Despite the outpouring of outrage from politicians and pundits over the [Ninth Circuit] pledge ruling -- not to mention the death threats on his answering machine -- Mr. Newdow still plans to challenge the use of "In God We Trust" on currency. He would like to see an end to prayers at presidential inaugurations. "At President Bush's it just went on and on," he says, clearly annoyed. "I said, "Holy smokes, they can't do that!" As an atheist, he plans to ferret out all insidious uses of religion in daily life. "Why should I be made to feel like an outsider?"

Brian Tubbs said...

@James - I see your points, and I'm certainly not dismissing or downplaying the importance of training. I'm simply pointing out that a credentials don't automatically equate to good history. And that it IS possible for a non-credentialed person to offer something of value to the field. But, certainly, I understand that universities aren't going to hire a high school dropout with no additional education to teach a graduate course in science.

Brian Tubbs said...

@Ray - Good points, and your example shows how even a trained, credentialed academic (Gingrich) can draw fallacious conclusions or make unsubstantiated allegations.

Brian Tubbs said...

One follow up point I'd make to the article is something I alluded to, but didn't fully develop.

When it comes to social studies, there's a lot of overlap. Take Peter Lillback, who has two advanced degrees (a ThM and a PhD) and who heads up a well-respected seminary. Lillback's primary discipline is religion / theology.

While he's not trained to do brain surgery or practice law, he IS qualified to cross over into other social science fields, like philosophy, political science, and (yes) history.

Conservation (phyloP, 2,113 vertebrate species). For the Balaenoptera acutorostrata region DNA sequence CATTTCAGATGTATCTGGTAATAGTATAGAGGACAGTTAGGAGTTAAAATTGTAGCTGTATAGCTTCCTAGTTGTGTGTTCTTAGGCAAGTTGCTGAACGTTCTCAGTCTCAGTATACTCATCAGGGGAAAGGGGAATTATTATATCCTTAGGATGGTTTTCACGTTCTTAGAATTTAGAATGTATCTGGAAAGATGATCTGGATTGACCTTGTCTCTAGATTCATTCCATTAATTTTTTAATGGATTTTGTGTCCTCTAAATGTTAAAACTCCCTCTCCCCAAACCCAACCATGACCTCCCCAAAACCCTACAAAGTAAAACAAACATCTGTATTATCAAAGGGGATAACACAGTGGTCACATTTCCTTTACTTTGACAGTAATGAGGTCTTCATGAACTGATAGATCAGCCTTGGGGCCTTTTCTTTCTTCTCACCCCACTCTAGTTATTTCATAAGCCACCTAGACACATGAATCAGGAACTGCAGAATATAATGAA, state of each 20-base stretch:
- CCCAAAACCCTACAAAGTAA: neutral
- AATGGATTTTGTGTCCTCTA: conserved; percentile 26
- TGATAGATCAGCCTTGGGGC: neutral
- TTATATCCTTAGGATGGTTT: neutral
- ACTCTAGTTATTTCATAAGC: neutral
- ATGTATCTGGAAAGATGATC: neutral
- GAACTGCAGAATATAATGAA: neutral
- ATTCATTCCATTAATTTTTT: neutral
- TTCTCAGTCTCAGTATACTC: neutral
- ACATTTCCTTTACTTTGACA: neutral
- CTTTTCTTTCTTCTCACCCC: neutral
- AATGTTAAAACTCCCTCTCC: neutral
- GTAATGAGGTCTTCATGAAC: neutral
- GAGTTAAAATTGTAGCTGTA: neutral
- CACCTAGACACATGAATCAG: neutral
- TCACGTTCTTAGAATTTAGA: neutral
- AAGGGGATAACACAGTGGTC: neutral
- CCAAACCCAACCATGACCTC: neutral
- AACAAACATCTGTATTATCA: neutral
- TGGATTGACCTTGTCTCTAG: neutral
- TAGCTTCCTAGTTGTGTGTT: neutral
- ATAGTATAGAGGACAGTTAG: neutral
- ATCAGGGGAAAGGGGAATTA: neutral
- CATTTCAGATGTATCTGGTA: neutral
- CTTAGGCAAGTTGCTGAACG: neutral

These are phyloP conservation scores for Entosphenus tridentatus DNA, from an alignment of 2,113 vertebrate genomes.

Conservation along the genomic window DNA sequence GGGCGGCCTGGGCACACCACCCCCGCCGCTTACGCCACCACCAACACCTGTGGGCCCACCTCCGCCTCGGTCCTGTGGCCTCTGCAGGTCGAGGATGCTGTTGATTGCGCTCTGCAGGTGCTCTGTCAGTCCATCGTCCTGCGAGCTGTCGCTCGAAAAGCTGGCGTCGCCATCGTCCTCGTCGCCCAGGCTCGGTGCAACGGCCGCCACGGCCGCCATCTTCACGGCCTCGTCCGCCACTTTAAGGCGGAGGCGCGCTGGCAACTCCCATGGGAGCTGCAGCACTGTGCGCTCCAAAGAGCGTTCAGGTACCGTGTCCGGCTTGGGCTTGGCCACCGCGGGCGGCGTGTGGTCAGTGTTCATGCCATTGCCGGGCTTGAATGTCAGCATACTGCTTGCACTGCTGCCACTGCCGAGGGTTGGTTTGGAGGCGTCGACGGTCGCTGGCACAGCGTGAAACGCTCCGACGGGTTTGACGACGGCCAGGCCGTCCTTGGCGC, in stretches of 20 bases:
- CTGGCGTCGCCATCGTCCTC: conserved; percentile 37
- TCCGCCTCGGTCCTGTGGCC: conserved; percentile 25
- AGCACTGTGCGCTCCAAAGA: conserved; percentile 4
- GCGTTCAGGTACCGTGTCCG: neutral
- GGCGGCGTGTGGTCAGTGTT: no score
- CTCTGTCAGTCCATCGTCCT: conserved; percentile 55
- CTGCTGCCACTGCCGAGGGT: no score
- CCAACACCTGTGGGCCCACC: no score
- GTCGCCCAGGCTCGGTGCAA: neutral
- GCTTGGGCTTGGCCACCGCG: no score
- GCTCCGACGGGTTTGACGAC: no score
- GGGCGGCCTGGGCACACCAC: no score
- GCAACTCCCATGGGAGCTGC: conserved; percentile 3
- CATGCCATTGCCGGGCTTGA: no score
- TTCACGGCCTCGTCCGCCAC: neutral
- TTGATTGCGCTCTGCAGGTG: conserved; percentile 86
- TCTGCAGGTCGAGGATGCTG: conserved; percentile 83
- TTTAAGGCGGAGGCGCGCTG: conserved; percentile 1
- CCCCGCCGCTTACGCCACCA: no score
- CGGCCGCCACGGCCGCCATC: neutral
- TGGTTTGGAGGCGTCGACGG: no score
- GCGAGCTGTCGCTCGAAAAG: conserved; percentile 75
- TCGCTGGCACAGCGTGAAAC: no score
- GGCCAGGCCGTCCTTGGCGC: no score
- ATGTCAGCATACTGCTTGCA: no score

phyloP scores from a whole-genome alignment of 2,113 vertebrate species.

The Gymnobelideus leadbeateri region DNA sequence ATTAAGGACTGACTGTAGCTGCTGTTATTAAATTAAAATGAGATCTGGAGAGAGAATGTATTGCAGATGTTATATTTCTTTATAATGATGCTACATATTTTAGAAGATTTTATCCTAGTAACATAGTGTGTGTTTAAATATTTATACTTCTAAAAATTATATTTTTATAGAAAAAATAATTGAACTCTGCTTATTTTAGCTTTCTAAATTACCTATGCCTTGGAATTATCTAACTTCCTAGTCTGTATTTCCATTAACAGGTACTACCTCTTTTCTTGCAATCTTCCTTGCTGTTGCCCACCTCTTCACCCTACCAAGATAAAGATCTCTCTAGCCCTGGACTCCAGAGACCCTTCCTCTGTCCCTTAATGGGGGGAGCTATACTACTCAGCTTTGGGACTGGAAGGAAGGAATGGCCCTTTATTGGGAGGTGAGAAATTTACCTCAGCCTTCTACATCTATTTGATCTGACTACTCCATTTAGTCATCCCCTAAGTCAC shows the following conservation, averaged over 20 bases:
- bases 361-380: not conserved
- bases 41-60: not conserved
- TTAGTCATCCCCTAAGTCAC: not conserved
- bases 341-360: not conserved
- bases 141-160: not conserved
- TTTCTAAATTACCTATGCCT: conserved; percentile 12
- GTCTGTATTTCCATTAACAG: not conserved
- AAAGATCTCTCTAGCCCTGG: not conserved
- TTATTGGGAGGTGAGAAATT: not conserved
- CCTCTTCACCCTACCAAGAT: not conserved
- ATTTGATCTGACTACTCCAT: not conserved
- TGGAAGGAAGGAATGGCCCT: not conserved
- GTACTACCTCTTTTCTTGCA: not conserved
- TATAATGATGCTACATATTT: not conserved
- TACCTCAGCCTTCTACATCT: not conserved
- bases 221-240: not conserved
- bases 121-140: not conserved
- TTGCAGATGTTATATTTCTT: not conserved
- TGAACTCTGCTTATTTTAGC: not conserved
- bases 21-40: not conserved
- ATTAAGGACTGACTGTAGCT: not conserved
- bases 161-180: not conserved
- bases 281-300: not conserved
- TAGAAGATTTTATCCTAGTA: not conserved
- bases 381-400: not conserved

Brian Tubbs said...

Oh, and with respect to David Barton....

I don't think writers or activists always need advanced degrees or credentials in the areas on which they comment. But, in Barton's case, given that he's very much "in the arena" of historical debate and presents himself as an authority on the subject, I would strongly advise him to seek a master's degree in history.

If you're going to take your career in a direction like Barton has, then you should get the training to build your knowledge and credibility. Barton would be very wise to pursue a master's in history.

James Hanley said...


And in case I overstated my case, I agree that credentials don't automatically equal true competence. Sometimes getting through grad school can be accomplished by riding the right coattails, rather than actually learning your field and craft. And there are indeed some amateurs who through diligent effort develop great competence. I greatly admire them, as I don't know whether I could have accomplished it without the discipline of grad school.

And most certainly there are any number of people without advanced degrees who have wholly as much native intelligence as any randomly selected academic. I know a cement truck driver who's as quick as just about anyone I've ever met, but who only lacks training in any particular method.

Brad Hart said...

When it comes to history and credentials I like to use the pilot analogy. Do all pilots need to serve in the Air Force in order to fly? No. But do most good pilots come from the Air Force? Yes. Of course one can become an excellent pilot without serving in the military, but the fact remains that the majority of good pilots have those military credentials behind them.